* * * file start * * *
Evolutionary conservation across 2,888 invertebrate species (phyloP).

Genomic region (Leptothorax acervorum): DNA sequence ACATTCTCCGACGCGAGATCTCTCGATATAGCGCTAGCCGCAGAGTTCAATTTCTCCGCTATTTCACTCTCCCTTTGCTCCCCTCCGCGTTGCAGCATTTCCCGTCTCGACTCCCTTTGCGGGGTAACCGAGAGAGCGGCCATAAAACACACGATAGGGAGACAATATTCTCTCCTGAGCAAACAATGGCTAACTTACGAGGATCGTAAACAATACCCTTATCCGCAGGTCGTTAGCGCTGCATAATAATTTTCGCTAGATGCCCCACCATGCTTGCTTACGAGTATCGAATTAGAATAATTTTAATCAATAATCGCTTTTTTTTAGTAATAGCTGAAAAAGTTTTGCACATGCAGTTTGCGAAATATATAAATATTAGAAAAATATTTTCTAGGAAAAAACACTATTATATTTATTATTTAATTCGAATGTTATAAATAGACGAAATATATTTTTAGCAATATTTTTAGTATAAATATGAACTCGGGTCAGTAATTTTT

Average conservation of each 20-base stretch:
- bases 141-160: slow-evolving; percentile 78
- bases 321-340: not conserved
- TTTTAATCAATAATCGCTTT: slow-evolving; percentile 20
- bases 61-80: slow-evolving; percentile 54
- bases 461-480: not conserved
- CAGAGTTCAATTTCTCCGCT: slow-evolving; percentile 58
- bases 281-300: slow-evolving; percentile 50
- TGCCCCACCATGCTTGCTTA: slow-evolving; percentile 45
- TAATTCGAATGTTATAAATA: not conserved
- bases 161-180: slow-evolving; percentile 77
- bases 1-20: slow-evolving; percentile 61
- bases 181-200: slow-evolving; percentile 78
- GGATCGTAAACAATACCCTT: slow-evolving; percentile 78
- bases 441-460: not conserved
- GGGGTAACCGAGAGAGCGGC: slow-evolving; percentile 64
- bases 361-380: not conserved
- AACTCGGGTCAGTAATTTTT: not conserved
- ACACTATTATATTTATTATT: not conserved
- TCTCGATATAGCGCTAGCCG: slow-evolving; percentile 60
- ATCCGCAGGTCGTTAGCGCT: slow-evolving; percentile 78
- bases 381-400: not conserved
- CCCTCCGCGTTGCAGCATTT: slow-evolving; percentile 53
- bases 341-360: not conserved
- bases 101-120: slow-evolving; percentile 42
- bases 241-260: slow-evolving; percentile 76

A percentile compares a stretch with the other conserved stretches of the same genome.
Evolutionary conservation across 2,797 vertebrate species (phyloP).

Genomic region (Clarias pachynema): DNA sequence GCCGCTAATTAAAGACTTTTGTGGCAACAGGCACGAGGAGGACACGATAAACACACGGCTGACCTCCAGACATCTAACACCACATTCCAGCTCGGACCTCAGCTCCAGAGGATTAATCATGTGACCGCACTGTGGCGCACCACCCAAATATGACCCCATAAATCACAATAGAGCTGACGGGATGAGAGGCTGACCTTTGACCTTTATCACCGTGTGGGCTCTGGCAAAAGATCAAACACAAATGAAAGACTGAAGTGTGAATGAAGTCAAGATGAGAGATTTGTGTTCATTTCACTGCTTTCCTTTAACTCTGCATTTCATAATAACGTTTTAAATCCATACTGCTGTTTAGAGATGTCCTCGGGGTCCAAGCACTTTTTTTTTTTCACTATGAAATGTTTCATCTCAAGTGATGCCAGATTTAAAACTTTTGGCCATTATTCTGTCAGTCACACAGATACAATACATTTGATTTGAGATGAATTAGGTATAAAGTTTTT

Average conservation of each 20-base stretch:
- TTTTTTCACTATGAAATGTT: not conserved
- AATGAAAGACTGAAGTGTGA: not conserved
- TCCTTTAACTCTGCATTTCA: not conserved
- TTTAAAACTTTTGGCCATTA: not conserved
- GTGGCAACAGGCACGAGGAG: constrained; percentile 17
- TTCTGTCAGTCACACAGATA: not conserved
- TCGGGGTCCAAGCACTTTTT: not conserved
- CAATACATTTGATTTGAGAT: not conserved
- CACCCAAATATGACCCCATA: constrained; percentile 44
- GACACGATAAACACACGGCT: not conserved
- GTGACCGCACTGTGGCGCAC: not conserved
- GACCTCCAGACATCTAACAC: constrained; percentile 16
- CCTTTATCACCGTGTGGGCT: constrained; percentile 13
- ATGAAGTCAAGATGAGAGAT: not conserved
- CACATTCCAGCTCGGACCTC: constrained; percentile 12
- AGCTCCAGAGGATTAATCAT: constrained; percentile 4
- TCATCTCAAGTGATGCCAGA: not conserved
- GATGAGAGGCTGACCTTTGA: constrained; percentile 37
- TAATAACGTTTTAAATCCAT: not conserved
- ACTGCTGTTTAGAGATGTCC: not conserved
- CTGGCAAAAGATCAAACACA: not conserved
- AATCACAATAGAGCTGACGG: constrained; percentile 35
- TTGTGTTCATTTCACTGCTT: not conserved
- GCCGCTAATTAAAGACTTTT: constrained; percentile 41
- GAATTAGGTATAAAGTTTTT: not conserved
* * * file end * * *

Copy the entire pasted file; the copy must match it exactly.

Evolutionary conservation across 2,888 invertebrate species (phyloP).

Genomic region (Leptothorax acervorum): DNA sequence ACATTCTCCGACGCGAGATCTCTCGATATAGCGCTAGCCGCAGAGTTCAATTTCTCCGCTATTTCACTCTCCCTTTGCTCCCCTCCGCGTTGCAGCATTTCCCGTCTCGACTCCCTTTGCGGGGTAACCGAGAGAGCGGCCATAAAACACACGATAGGGAGACAATATTCTCTCCTGAGCAAACAATGGCTAACTTACGAGGATCGTAAACAATACCCTTATCCGCAGGTCGTTAGCGCTGCATAATAATTTTCGCTAGATGCCCCACCATGCTTGCTTACGAGTATCGAATTAGAATAATTTTAATCAATAATCGCTTTTTTTTAGTAATAGCTGAAAAAGTTTTGCACATGCAGTTTGCGAAATATATAAATATTAGAAAAATATTTTCTAGGAAAAAACACTATTATATTTATTATTTAATTCGAATGTTATAAATAGACGAAATATATTTTTAGCAATATTTTTAGTATAAATATGAACTCGGGTCAGTAATTTTT

Average conservation of each 20-base stretch:
- bases 141-160: slow-evolving; percentile 78
- bases 321-340: not conserved
- TTTTAATCAATAATCGCTTT: slow-evolving; percentile 20
- bases 61-80: slow-evolving; percentile 54
- bases 461-480: not conserved
- CAGAGTTCAATTTCTCCGCT: slow-evolving; percentile 58
- bases 281-300: slow-evolving; percentile 50
- TGCCCCACCATGCTTGCTTA: slow-evolving; percentile 45
- TAATTCGAATGTTATAAATA: not conserved
- bases 161-180: slow-evolving; percentile 77
- bases 1-20: slow-evolving; percentile 61
- bases 181-200: slow-evolving; percentile 78
- GGATCGTAAACAATACCCTT: slow-evolving; percentile 78
- bases 441-460: not conserved
- GGGGTAACCGAGAGAGCGGC: slow-evolving; percentile 64
- bases 361-380: not conserved
- AACTCGGGTCAGTAATTTTT: not conserved
- ACACTATTATATTTATTATT: not conserved
- TCTCGATATAGCGCTAGCCG: slow-evolving; percentile 60
- ATCCGCAGGTCGTTAGCGCT: slow-evolving; percentile 78
- bases 381-400: not conserved
- CCCTCCGCGTTGCAGCATTT: slow-evolving; percentile 53
- bases 341-360: not conserved
- bases 101-120: slow-evolving; percentile 42
- bases 241-260: slow-evolving; percentile 76

A percentile compares a stretch with the other conserved stretches of the same genome.
Evolutionary conservation across 2,797 vertebrate species (phyloP).

Genomic region (Clarias pachynema): DNA sequence GCCGCTAATTAAAGACTTTTGTGGCAACAGGCACGAGGAGGACACGATAAACACACGGCTGACCTCCAGACATCTAACACCACATTCCAGCTCGGACCTCAGCTCCAGAGGATTAATCATGTGACCGCACTGTGGCGCACCACCCAAATATGACCCCATAAATCACAATAGAGCTGACGGGATGAGAGGCTGACCTTTGACCTTTATCACCGTGTGGGCTCTGGCAAAAGATCAAACACAAATGAAAGACTGAAGTGTGAATGAAGTCAAGATGAGAGATTTGTGTTCATTTCACTGCTTTCCTTTAACTCTGCATTTCATAATAACGTTTTAAATCCATACTGCTGTTTAGAGATGTCCTCGGGGTCCAAGCACTTTTTTTTTTTCACTATGAAATGTTTCATCTCAAGTGATGCCAGATTTAAAACTTTTGGCCATTATTCTGTCAGTCACACAGATACAATACATTTGATTTGAGATGAATTAGGTATAAAGTTTTT

Average conservation of each 20-base stretch:
- TTTTTTCACTATGAAATGTT: not conserved
- AATGAAAGACTGAAGTGTGA: not conserved
- TCCTTTAACTCTGCATTTCA: not conserved
- TTTAAAACTTTTGGCCATTA: not conserved
- GTGGCAACAGGCACGAGGAG: constrained; percentile 17
- TTCTGTCAGTCACACAGATA: not conserved
- TCGGGGTCCAAGCACTTTTT: not conserved
- CAATACATTTGATTTGAGAT: not conserved
- CACCCAAATATGACCCCATA: constrained; percentile 44
- GACACGATAAACACACGGCT: not conserved
- GTGACCGCACTGTGGCGCAC: not conserved
- GACCTCCAGACATCTAACAC: constrained; percentile 16
- CCTTTATCACCGTGTGGGCT: constrained; percentile 13
- ATGAAGTCAAGATGAGAGAT: not conserved
- CACATTCCAGCTCGGACCTC: constrained; percentile 12
- AGCTCCAGAGGATTAATCAT: constrained; percentile 4
- TCATCTCAAGTGATGCCAGA: not conserved
- GATGAGAGGCTGACCTTTGA: constrained; percentile 37
- TAATAACGTTTTAAATCCAT: not conserved
- ACTGCTGTTTAGAGATGTCC: not conserved
- CTGGCAAAAGATCAAACACA: not conserved
- AATCACAATAGAGCTGACGG: constrained; percentile 35
- TTGTGTTCATTTCACTGCTT: not conserved
- GCCGCTAATTAAAGACTTTT: constrained; percentile 41
- GAATTAGGTATAAAGTTTTT: not conserved